That amazing shot, with tiny leads traversing a seemingly endless horizon, gave me a real sense of scope (and vertigo). Kept returning to that shot again and again. For me, it was where the movie finally came to life. Nothing before or after interested me much, and much of the rest just looked cheap, Schary’s expenditures going for naught in my mind.

Greatest interest it held for me was seeing where it followed/departed from Shakespearean source, the Tempest — the same interest generated by Mazursky’s take on the same material a few decades later. (Which makes me think, picking up on the “Shakespeare In Space” angle might just have opened the door to adults being OK attending without kids.). Like Mike, I never need to look at FP again.

Great thought-provoking piece, John, as always...

3:54 PM  
Blogger DBenson said...

For me, "2001" was not merely cold but chilling. In Cinerama it drove how how terrifyingly huge and empty space was; a shot of the spaceship slowly crossing the screen in the distance as a few asteroids tumbled by close to the camera creeped me out more than the last reel, aside from the final image of the star baby staring back at me.

I don't think Disney would have done especially well with contemporary scifi. As enjoyable as Ward Kimball's "Man In Space" episodes remain, the episode showing a manned moon orbit gives an idea of the "Dragnet"-style practicality they likely would have brought to a feature story. Ward Kimball was reportedly unhappy with the hint of ruins on the lunar surface; he wouldn't have been a happy camper taking aliens seriously (and I doubt Walt would have allowed them to be scary or unsettling). "Moon Pilot" dabbled, but that was a broad sitcom about an astronaut and a well-meaning space babe (Later, "I Dream of Jeannie" covered suspiciously similar ground, down to a suburban-living astronaut and suspicious government overseers).

The ideal would be another vintage adaptation. A Disney version of "From the Earth to the Moon" might have been magnificent, or at least better than the 1958 bore. On the other hand, we might have gotten Moochie Goes to Mars. Like everybody else, the post-Walt studio jumped in after "Star Wars". "The Black Hole" was a glory to look at, and some of the borrowings from "20,000 Leagues" were inspired, but it was ultimately undone by its script.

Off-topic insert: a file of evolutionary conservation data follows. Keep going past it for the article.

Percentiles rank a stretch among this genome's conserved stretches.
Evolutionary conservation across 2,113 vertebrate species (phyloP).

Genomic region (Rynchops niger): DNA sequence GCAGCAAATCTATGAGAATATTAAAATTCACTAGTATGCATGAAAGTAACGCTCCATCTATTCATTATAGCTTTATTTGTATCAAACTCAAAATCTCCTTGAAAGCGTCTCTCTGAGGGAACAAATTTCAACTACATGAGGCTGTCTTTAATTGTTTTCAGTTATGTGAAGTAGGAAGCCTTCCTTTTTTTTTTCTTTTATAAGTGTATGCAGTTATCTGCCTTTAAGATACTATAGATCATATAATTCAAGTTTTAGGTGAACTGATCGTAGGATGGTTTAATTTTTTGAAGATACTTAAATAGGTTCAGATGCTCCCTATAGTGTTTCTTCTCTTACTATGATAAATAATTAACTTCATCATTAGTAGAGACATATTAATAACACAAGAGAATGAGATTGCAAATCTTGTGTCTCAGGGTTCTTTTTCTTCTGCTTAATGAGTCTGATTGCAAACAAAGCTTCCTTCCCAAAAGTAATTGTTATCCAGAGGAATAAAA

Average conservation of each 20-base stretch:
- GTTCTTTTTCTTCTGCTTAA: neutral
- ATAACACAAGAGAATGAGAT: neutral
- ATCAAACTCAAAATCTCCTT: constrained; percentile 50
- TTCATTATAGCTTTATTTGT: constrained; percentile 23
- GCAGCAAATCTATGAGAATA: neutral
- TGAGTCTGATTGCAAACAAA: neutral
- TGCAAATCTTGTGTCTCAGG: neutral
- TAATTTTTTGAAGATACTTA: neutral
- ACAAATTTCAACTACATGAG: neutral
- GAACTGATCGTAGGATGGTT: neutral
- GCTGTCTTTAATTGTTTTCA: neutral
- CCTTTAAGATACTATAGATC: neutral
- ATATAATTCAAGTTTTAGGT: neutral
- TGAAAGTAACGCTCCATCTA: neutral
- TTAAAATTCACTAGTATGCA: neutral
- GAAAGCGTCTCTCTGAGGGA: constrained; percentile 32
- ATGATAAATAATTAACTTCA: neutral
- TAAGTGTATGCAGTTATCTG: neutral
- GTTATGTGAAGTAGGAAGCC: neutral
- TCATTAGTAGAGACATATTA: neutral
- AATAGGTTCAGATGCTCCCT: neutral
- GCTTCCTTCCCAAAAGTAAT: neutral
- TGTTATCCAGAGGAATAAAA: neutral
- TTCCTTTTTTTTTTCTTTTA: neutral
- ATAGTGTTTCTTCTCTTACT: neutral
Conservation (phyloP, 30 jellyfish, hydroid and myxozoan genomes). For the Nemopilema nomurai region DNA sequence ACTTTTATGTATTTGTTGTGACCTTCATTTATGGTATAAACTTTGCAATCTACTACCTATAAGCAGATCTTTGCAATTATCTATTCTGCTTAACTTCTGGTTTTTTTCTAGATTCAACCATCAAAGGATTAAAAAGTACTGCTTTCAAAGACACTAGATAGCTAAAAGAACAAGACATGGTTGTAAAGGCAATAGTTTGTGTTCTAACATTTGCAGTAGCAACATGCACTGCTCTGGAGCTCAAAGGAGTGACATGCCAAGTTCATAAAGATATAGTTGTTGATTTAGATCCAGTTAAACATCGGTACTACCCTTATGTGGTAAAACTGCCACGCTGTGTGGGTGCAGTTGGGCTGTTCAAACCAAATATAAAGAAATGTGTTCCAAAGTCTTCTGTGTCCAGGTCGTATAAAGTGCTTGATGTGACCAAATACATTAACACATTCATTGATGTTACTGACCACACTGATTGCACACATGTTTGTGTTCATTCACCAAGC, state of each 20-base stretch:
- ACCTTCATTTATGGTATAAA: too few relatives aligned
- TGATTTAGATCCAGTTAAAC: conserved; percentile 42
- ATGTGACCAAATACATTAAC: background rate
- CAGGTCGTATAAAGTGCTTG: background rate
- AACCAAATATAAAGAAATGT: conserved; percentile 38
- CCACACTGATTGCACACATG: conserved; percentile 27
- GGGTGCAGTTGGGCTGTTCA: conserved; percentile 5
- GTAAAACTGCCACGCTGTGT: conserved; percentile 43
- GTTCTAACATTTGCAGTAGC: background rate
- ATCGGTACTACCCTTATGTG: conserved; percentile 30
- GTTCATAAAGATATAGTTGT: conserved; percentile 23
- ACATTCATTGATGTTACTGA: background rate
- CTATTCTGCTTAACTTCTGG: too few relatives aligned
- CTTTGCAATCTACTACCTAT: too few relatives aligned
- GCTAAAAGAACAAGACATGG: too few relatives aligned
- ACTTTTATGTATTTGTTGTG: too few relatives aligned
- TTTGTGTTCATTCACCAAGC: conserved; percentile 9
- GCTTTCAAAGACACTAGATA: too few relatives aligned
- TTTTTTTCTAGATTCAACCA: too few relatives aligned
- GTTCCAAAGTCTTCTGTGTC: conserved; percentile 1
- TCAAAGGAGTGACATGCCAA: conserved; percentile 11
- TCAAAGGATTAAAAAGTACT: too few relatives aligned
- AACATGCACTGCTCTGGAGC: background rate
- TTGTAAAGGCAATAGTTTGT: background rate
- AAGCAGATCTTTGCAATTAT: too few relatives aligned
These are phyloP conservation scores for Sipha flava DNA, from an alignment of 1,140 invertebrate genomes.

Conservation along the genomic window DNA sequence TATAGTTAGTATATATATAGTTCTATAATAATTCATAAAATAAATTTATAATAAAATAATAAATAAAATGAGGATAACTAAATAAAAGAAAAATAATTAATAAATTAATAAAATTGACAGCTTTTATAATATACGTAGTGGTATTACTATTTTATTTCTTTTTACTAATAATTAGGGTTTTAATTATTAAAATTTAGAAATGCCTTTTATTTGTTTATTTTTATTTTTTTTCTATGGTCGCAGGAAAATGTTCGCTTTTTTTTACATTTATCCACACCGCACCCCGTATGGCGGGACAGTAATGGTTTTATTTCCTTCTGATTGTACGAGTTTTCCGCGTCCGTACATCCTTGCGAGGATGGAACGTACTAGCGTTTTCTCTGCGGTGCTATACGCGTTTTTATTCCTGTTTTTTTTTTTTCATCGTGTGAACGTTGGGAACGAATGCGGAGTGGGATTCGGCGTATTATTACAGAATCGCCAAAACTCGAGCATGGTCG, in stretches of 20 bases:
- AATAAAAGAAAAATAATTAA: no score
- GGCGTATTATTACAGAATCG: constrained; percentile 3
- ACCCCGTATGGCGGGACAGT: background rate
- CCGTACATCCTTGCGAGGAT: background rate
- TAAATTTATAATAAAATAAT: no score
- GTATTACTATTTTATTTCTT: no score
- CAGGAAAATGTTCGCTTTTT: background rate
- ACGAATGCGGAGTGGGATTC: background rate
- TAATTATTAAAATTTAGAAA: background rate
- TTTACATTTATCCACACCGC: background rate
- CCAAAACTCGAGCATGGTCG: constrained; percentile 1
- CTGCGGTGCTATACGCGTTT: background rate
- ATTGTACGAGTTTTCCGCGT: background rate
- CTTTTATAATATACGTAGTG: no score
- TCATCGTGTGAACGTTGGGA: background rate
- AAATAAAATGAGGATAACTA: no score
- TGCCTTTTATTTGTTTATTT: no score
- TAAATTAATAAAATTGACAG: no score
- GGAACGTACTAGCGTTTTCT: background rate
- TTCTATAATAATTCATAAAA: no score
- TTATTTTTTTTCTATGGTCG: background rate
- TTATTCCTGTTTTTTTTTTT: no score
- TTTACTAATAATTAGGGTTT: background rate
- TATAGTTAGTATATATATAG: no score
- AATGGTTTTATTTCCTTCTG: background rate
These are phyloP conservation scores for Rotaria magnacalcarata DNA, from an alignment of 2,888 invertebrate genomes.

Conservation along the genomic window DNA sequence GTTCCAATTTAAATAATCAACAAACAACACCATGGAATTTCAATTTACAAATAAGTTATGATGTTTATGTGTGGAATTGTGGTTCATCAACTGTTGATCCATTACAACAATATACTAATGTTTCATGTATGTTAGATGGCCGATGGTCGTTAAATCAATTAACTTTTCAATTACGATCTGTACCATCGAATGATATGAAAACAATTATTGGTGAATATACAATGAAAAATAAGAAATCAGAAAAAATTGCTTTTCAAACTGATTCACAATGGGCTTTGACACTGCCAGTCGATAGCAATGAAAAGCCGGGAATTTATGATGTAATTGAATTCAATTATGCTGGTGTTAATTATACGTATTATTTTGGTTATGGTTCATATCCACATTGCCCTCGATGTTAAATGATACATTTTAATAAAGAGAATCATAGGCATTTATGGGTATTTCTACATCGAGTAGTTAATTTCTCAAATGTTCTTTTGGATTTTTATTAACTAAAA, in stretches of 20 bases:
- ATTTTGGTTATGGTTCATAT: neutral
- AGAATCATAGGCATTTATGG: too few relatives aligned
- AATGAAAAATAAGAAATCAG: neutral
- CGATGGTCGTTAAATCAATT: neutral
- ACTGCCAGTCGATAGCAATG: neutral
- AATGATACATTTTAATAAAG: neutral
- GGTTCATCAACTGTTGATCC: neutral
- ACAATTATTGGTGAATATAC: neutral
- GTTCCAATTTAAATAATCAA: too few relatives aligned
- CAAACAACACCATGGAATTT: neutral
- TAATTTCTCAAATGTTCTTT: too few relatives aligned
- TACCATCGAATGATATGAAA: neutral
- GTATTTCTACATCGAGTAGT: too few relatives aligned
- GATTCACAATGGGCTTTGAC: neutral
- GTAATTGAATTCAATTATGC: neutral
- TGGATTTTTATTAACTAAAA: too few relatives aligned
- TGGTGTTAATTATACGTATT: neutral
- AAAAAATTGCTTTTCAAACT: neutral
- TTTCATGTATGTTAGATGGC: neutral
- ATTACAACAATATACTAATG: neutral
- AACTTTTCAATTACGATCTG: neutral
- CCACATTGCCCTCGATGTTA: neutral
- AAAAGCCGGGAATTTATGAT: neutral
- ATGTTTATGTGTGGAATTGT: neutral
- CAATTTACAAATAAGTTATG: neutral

As it turned out, that left a wide untapped vein for Harryhausen to mine. If he had to compete with Disney or other majors for some of those titles we might be deprived of some great fantasy films.

Does Robby carry Anne Francis at any point in the movie? My memory is that he only hefts the guy who tried on the brain-booster, and that was helpfulness rather than robotic perversion.

4:44 PM  
Blogger DBenson said...

Maybe there's a post in the MGM Children's Matinees. I've come across some of the posters while surfing the net: Red Skelton's "Excuse My Dust" is retitled "Mr. Belden's Amazing Gasmobile" and the poster for "Time Machine" replaces George Pal's Victorian wonder with blandly modern device. "Forbidden Planet" is illustrated by a rendering of Saturn -- no Robby, no flying saucer, no girl.

How far did they go in repackaging? Did they mess with the films themselves? Did the Children's Matinee go beyond just branding available re-releases?

4:55 PM  
Blogger Reg Hartt said...

I was ten when I first saw FORBIDDEN PLANET. I can still vividly recall the rush I felt watching it in my home town Chipman, New Brunswick theater.

Everything about it was (and remains) remarkable.

Of course for those new to it in these days of CGI that remarkableness is pretty much lost.

The coldness of 2001 is deliberate.